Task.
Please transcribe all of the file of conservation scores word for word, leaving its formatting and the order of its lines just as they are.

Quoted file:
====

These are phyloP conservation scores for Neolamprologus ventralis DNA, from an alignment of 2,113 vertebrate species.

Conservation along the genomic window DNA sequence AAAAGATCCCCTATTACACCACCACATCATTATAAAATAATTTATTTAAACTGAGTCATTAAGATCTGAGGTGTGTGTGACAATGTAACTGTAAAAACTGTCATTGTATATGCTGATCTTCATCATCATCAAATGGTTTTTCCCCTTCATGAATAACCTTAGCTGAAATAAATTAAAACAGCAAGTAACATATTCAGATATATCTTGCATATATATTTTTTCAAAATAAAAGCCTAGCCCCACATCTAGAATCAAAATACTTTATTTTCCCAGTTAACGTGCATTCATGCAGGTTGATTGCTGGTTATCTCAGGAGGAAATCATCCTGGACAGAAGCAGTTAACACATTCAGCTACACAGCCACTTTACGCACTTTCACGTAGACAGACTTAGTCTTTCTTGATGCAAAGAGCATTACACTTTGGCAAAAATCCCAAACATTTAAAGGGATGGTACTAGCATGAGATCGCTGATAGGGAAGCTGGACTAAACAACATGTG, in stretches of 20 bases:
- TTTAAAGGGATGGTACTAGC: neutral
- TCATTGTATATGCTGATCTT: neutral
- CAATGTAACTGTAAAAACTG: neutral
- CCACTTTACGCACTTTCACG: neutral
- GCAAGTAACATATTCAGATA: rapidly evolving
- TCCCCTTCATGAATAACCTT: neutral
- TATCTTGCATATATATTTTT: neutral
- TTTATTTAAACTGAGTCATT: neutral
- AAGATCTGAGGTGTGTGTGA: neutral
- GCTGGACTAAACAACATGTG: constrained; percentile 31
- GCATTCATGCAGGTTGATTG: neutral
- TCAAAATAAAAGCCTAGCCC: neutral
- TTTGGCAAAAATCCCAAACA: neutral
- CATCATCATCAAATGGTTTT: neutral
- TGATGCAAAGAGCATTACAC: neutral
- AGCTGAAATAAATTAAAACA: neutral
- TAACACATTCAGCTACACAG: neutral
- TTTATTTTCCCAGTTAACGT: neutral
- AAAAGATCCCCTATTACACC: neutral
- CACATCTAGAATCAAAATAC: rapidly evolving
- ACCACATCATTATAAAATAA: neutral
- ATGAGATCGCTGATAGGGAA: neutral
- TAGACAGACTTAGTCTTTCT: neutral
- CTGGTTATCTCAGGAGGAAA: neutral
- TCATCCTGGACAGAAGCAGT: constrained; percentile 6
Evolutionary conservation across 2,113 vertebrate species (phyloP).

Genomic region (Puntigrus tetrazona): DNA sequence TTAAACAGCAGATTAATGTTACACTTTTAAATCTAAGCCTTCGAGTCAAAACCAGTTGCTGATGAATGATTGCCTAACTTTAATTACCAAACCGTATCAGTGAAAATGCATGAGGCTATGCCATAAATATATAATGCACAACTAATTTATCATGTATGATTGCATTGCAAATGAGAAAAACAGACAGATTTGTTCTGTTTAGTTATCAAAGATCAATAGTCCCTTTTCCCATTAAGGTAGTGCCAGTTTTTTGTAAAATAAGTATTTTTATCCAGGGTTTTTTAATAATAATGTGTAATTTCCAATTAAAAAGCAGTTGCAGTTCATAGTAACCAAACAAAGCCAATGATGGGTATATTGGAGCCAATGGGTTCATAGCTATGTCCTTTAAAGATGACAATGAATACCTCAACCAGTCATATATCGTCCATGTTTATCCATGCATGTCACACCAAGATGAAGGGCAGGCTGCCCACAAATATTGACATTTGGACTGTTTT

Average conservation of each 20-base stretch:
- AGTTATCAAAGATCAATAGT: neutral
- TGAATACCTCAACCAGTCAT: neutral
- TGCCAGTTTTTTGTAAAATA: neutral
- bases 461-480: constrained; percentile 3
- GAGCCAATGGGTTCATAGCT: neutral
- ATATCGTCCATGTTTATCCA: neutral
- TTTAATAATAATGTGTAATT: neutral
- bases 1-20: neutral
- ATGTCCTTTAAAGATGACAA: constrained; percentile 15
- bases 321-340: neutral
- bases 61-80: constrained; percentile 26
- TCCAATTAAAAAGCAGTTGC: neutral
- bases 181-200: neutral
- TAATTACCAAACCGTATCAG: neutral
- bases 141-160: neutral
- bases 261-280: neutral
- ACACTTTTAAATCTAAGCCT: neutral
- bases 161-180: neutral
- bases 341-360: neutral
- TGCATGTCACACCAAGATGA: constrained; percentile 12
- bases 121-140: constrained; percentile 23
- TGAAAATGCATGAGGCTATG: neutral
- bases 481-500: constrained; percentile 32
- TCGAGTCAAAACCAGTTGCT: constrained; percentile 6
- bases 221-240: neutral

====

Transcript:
These are phyloP conservation scores for Neolamprologus ventralis DNA, from an alignment of 2,113 vertebrate species.

Conservation along the genomic window DNA sequence AAAAGATCCCCTATTACACCACCACATCATTATAAAATAATTTATTTAAACTGAGTCATTAAGATCTGAGGTGTGTGTGACAATGTAACTGTAAAAACTGTCATTGTATATGCTGATCTTCATCATCATCAAATGGTTTTTCCCCTTCATGAATAACCTTAGCTGAAATAAATTAAAACAGCAAGTAACATATTCAGATATATCTTGCATATATATTTTTTCAAAATAAAAGCCTAGCCCCACATCTAGAATCAAAATACTTTATTTTCCCAGTTAACGTGCATTCATGCAGGTTGATTGCTGGTTATCTCAGGAGGAAATCATCCTGGACAGAAGCAGTTAACACATTCAGCTACACAGCCACTTTACGCACTTTCACGTAGACAGACTTAGTCTTTCTTGATGCAAAGAGCATTACACTTTGGCAAAAATCCCAAACATTTAAAGGGATGGTACTAGCATGAGATCGCTGATAGGGAAGCTGGACTAAACAACATGTG, in stretches of 20 bases:
- TTTAAAGGGATGGTACTAGC: neutral
- TCATTGTATATGCTGATCTT: neutral
- CAATGTAACTGTAAAAACTG: neutral
- CCACTTTACGCACTTTCACG: neutral
- GCAAGTAACATATTCAGATA: rapidly evolving
- TCCCCTTCATGAATAACCTT: neutral
- TATCTTGCATATATATTTTT: neutral
- TTTATTTAAACTGAGTCATT: neutral
- AAGATCTGAGGTGTGTGTGA: neutral
- GCTGGACTAAACAACATGTG: constrained; percentile 31
- GCATTCATGCAGGTTGATTG: neutral
- TCAAAATAAAAGCCTAGCCC: neutral
- TTTGGCAAAAATCCCAAACA: neutral
- CATCATCATCAAATGGTTTT: neutral
- TGATGCAAAGAGCATTACAC: neutral
- AGCTGAAATAAATTAAAACA: neutral
- TAACACATTCAGCTACACAG: neutral
- TTTATTTTCCCAGTTAACGT: neutral
- AAAAGATCCCCTATTACACC: neutral
- CACATCTAGAATCAAAATAC: rapidly evolving
- ACCACATCATTATAAAATAA: neutral
- ATGAGATCGCTGATAGGGAA: neutral
- TAGACAGACTTAGTCTTTCT: neutral
- CTGGTTATCTCAGGAGGAAA: neutral
- TCATCCTGGACAGAAGCAGT: constrained; percentile 6
Evolutionary conservation across 2,113 vertebrate species (phyloP).

Genomic region (Puntigrus tetrazona): DNA sequence TTAAACAGCAGATTAATGTTACACTTTTAAATCTAAGCCTTCGAGTCAAAACCAGTTGCTGATGAATGATTGCCTAACTTTAATTACCAAACCGTATCAGTGAAAATGCATGAGGCTATGCCATAAATATATAATGCACAACTAATTTATCATGTATGATTGCATTGCAAATGAGAAAAACAGACAGATTTGTTCTGTTTAGTTATCAAAGATCAATAGTCCCTTTTCCCATTAAGGTAGTGCCAGTTTTTTGTAAAATAAGTATTTTTATCCAGGGTTTTTTAATAATAATGTGTAATTTCCAATTAAAAAGCAGTTGCAGTTCATAGTAACCAAACAAAGCCAATGATGGGTATATTGGAGCCAATGGGTTCATAGCTATGTCCTTTAAAGATGACAATGAATACCTCAACCAGTCATATATCGTCCATGTTTATCCATGCATGTCACACCAAGATGAAGGGCAGGCTGCCCACAAATATTGACATTTGGACTGTTTT

Average conservation of each 20-base stretch:
- AGTTATCAAAGATCAATAGT: neutral
- TGAATACCTCAACCAGTCAT: neutral
- TGCCAGTTTTTTGTAAAATA: neutral
- bases 461-480: constrained; percentile 3
- GAGCCAATGGGTTCATAGCT: neutral
- ATATCGTCCATGTTTATCCA: neutral
- TTTAATAATAATGTGTAATT: neutral
- bases 1-20: neutral
- ATGTCCTTTAAAGATGACAA: constrained; percentile 15
- bases 321-340: neutral
- bases 61-80: constrained; percentile 26
- TCCAATTAAAAAGCAGTTGC: neutral
- bases 181-200: neutral
- TAATTACCAAACCGTATCAG: neutral
- bases 141-160: neutral
- bases 261-280: neutral
- ACACTTTTAAATCTAAGCCT: neutral
- bases 161-180: neutral
- bases 341-360: neutral
- TGCATGTCACACCAAGATGA: constrained; percentile 12
- bases 121-140: constrained; percentile 23
- TGAAAATGCATGAGGCTATG: neutral
- bases 481-500: constrained; percentile 32
- TCGAGTCAAAACCAGTTGCT: constrained; percentile 6
- bases 221-240: neutral